Besides violence, alternative mechanisms of pressure are even more pernicious because they are more difficult to identify and to cope with, hence more dangerous. There are different forms of pressure, first of all the economic one. The principle is extremely simple: financial resources are a prerequisite in order to produce media content. In most of the cases, people with money would use it to exercise control over media contents, both at the national and local level. This takes place through state advertisement or state support of different kind, but also through commercial advertisement since there are close ties between private owners, politicians and advertisers. There is a very dense network of connections in place – invisible to the public – allowing to exercise power and to control money flows towards media. In a small market such as the Serbian one, this inevitably affects the freedom of the media.

Nowadays, quality journalism in Serbia is produced mostly in the non-profit sector, through donors’ contributions – but this is not a sustainable situation. The Ćuruvija foundation strives to change this picture, promoting strategies for good journalism to become self-sustainable. A first step in this direction requires increasing the capacities of local media to earn money on the market without compromising the quality of their reporting.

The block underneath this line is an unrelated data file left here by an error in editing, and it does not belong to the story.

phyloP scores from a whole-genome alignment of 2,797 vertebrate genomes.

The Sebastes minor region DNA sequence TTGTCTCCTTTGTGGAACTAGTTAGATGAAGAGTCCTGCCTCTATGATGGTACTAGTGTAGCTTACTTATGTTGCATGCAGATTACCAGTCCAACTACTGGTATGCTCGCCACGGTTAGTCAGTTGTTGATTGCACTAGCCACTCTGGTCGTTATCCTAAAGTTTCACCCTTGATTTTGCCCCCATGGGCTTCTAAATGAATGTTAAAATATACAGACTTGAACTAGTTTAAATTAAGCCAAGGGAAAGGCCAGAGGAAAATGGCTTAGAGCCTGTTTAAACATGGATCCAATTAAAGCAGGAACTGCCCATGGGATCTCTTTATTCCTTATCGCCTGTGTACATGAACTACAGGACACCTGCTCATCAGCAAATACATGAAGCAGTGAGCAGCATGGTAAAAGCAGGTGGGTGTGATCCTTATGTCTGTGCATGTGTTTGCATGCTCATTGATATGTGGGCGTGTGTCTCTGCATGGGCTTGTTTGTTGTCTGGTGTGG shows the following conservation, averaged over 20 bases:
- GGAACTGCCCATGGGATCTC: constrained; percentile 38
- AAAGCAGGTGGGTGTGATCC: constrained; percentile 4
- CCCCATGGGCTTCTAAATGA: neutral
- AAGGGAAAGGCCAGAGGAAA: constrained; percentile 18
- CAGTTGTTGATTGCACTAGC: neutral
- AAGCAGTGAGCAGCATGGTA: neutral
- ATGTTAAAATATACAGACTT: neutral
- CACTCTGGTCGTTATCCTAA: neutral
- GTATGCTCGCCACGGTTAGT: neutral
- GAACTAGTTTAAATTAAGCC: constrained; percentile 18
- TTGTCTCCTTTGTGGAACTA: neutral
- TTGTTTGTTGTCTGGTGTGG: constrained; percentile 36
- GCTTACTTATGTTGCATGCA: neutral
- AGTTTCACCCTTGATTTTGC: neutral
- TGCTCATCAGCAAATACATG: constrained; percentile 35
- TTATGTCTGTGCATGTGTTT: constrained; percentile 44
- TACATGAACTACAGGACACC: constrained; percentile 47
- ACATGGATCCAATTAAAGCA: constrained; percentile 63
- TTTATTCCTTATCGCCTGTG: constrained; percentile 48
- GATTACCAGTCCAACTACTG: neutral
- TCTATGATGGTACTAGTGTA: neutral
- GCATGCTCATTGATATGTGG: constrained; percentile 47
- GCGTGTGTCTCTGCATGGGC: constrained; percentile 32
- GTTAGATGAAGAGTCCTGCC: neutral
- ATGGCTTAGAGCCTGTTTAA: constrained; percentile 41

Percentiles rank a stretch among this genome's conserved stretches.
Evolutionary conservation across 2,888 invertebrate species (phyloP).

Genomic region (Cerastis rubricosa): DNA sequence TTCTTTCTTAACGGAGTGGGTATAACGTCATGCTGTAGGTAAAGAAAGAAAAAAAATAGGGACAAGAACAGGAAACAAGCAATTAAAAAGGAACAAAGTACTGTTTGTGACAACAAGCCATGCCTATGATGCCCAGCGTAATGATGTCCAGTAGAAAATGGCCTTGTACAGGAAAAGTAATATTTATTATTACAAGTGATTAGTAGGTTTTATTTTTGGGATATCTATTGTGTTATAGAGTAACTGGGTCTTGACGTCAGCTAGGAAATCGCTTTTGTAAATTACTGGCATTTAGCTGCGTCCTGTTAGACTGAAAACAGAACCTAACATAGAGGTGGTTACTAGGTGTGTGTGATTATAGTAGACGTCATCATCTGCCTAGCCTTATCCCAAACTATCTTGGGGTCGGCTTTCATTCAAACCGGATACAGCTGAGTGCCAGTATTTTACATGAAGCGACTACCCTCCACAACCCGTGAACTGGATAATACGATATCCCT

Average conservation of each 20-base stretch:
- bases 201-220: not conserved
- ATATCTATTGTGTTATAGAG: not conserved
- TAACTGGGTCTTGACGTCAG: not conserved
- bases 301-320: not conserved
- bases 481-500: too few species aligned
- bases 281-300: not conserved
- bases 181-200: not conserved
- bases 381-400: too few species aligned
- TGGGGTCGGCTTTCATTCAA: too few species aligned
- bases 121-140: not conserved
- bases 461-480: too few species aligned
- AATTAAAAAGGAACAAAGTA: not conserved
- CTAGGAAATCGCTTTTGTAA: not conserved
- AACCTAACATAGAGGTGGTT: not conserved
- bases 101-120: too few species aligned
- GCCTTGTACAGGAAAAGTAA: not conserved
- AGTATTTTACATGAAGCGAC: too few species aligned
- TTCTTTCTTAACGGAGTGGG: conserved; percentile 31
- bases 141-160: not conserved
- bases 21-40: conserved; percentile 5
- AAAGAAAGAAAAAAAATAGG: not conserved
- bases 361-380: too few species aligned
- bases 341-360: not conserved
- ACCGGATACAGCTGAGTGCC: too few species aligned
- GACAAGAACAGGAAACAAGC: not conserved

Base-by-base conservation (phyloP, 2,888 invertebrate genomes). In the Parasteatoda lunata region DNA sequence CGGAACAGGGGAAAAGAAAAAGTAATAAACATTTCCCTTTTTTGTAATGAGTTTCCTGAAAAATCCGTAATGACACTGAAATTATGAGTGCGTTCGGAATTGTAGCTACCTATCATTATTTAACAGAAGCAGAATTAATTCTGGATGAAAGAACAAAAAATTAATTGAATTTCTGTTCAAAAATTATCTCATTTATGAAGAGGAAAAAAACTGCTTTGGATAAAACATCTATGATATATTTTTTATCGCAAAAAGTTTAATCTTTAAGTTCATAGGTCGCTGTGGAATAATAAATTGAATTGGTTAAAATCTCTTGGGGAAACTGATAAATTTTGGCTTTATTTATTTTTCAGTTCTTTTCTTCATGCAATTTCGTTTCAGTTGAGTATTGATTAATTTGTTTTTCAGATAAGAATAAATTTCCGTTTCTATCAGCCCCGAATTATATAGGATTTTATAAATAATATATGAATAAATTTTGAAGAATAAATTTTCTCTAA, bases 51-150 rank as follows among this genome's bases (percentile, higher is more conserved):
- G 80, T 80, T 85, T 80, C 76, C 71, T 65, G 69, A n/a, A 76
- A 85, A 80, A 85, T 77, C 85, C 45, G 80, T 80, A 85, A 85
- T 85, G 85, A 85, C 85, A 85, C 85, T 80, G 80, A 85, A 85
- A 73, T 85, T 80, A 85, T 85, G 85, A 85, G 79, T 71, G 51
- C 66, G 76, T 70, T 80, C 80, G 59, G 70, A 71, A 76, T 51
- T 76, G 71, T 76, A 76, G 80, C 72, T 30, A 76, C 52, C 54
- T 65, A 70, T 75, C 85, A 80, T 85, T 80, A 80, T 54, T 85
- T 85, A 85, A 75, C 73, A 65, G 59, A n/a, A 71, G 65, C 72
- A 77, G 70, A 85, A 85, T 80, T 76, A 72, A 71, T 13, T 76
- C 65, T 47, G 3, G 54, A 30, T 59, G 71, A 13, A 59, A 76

There are several outstanding journalists in Serbia, and I receive confirmation of this whenever I travel to small places and I meet journalists who have not seen any salary in the last 6 months, but are nevertheless still doing their job and carrying out the most dangerous research.

What are your expectations regarding the ongoing process of privatization of state-owned media? Are you positive about the potential outcomes of this process?

It is still too early to judge how the process is being carried out and its outcomes. There is still little information about the people who are buying these media. So far, the only thing we know is that some media will disappear because there are no interested buyers.

Beforehand, many media owned by the state were used as an instrument of propaganda. At the same time there were very good media outlets in the private sector affected by the unfair competition with subsidized state owned media Private media were not in the same starting position as state-owned media.